As truck owners and hookers will say, you never know how many friends you have until it gets around that you’ll share your bed.
A quarter after midnight.
I never questioned as he lifted a tool kit into the back of the truck. I was more amazed that anyone with a prosthetic leg could balance enough to hoist tools.
I was young.
It was my first time.
He asked that I drive him to 31st and Powell to get some “plumbing parts.” We arrived to find no plumbing store, no hardware store, no store of any type. That’s when he asked if I could help him lift a shower stall into the truck.
“Grab that,” he said, pointing towards the toolbox. He lead, I followed, down the street to a construction site where they were building the new Huntington Holiday Inn. Taking a pair of tin snips from the toolbox, he cut away four metal bands holding the sides of a wooden crate together. He then pried some nails from the crate with a hammer. One side fell open, and in the moonlight was revealed a brand new shower stall. “A buddy of mine works for Holiday Inn,” he said. “We made a deal.”
He was a short, heavyset man in his mid-forties who had a red face, a constant coating of sweat and often wore the look of a dog just returned from picking apart someone’s garbage. Completely different from anyone I had ever met, specifically people I rented from, he never seemed to be concerned when I explained how his payment would be late by a few days, never seemed interested in hearing my sad story of how I came to be broke or seemed offended at my lack of funds. I thought at first this was a reaction to being disabled – maybe the leg lack made him more forgiving of others’ inadequacies. Soon I realized that I was shown rental pity for an entirely different reason.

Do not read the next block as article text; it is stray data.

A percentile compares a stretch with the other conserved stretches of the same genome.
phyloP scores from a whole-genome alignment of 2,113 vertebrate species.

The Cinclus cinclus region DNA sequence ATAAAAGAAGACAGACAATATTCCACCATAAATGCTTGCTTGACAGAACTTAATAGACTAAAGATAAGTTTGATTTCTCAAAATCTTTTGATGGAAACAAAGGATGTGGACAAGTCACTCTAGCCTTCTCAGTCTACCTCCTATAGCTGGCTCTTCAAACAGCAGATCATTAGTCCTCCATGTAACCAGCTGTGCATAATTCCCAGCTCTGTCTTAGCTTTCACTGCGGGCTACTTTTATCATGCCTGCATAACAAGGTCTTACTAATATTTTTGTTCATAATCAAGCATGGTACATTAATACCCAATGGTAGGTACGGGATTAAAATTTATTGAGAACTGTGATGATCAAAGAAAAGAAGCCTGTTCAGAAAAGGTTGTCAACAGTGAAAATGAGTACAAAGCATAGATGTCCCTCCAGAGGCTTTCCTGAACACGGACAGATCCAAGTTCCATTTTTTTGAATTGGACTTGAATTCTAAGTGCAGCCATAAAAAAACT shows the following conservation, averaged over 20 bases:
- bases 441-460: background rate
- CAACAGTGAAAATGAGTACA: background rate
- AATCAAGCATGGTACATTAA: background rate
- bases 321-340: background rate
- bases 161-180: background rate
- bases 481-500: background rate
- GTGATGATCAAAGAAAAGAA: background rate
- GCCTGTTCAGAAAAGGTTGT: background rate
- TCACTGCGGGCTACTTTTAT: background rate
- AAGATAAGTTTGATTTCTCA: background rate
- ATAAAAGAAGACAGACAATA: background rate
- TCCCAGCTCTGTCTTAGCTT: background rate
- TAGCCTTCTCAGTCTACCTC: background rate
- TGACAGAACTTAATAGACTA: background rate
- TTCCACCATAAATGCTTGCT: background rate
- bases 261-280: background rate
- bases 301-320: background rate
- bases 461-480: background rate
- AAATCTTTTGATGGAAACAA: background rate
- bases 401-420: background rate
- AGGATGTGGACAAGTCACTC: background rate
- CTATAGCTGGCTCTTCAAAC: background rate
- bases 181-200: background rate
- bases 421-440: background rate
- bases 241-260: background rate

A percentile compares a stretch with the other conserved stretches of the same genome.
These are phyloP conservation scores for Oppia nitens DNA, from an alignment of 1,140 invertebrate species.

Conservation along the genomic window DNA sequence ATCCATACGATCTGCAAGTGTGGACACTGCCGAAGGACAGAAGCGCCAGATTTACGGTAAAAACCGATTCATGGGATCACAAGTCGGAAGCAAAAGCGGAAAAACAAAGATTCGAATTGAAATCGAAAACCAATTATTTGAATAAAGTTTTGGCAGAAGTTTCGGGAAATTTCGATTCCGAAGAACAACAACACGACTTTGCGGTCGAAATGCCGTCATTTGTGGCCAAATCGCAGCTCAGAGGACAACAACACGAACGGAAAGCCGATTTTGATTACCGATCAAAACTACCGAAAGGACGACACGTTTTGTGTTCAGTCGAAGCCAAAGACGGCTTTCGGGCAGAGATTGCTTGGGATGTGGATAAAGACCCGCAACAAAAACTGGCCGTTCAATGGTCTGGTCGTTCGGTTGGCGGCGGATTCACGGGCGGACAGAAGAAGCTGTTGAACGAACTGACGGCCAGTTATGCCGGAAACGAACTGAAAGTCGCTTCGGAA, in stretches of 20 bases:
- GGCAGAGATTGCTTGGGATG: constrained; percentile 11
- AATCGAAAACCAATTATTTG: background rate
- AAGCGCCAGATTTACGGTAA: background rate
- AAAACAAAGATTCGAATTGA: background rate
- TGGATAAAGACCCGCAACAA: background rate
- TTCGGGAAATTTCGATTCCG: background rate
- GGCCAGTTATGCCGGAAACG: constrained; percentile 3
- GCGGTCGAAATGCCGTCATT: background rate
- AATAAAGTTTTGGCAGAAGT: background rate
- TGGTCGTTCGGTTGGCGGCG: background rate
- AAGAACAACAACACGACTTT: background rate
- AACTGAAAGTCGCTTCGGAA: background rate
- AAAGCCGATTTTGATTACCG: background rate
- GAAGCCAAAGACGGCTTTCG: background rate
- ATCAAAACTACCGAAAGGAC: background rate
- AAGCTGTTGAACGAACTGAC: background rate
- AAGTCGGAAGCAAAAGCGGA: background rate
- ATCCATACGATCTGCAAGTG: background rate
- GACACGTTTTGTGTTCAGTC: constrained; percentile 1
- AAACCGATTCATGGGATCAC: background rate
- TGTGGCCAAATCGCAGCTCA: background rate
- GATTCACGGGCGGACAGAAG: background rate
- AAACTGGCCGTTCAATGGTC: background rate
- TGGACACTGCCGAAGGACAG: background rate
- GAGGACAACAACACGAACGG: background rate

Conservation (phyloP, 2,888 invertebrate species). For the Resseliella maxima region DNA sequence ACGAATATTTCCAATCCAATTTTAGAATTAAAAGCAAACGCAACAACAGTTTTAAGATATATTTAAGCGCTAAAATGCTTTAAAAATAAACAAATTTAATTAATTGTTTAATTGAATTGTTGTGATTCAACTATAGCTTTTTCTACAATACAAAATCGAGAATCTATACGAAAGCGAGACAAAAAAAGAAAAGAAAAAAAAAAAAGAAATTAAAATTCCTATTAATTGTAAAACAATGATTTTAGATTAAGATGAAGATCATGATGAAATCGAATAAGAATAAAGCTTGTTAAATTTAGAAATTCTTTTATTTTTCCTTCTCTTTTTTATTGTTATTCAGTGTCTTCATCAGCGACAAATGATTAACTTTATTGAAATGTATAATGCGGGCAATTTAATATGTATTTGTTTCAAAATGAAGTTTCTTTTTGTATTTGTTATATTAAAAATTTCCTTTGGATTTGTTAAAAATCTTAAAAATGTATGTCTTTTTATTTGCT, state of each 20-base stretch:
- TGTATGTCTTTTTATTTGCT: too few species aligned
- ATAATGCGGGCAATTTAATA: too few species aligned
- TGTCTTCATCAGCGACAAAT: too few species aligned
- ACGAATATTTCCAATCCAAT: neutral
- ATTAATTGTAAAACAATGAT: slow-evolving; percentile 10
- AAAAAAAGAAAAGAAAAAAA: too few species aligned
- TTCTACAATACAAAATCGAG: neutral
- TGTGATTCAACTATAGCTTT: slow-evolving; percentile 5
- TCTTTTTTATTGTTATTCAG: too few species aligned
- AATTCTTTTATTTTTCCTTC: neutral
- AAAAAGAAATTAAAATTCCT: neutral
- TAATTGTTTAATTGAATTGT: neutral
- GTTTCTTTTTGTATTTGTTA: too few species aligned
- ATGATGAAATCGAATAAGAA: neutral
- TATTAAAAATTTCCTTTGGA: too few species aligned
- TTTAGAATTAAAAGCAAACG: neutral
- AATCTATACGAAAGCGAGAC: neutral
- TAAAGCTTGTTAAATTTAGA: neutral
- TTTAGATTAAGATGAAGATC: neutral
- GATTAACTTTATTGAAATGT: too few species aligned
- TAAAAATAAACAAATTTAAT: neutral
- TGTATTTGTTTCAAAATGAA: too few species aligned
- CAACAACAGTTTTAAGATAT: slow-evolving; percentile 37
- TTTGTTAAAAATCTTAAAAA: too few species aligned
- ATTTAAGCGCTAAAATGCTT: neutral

I owned a truck.
In actuality, the bank owned the truck. If, on the first of the month, I could not come up with 125 dollars a month for rent, it was usually because I had already given it to the bank to pay for one more month with the truck. There were months when it was a toss up – after all, I could, if forced, sleep in the truck, but I could not, conversely, drive the apartment. Thanks to the fat man letting me slide until the fifteenth a time or two that decision never happened.
In return for the courtesy, he expected the occasional favor, like, oh, “picking up some plumbing parts.”
I learned three valuable lessons that night. One – single-legged people aren’t much good when it comes to lifting shower stalls onto truck beds. Two – people who become your friends soon after you buy a truck are not real friends, they’re just truck friends. Three – I would not have to pay rent for a while.
I passed him in the hall a few days later. “Hey, man,” he said. “About that late rent? I’ll let you slide ‘til next month.” As I closed my apartment door, he was still talking.
He was asking if I was busy that weekend.
He needed to use the truck.
Two months later I moved.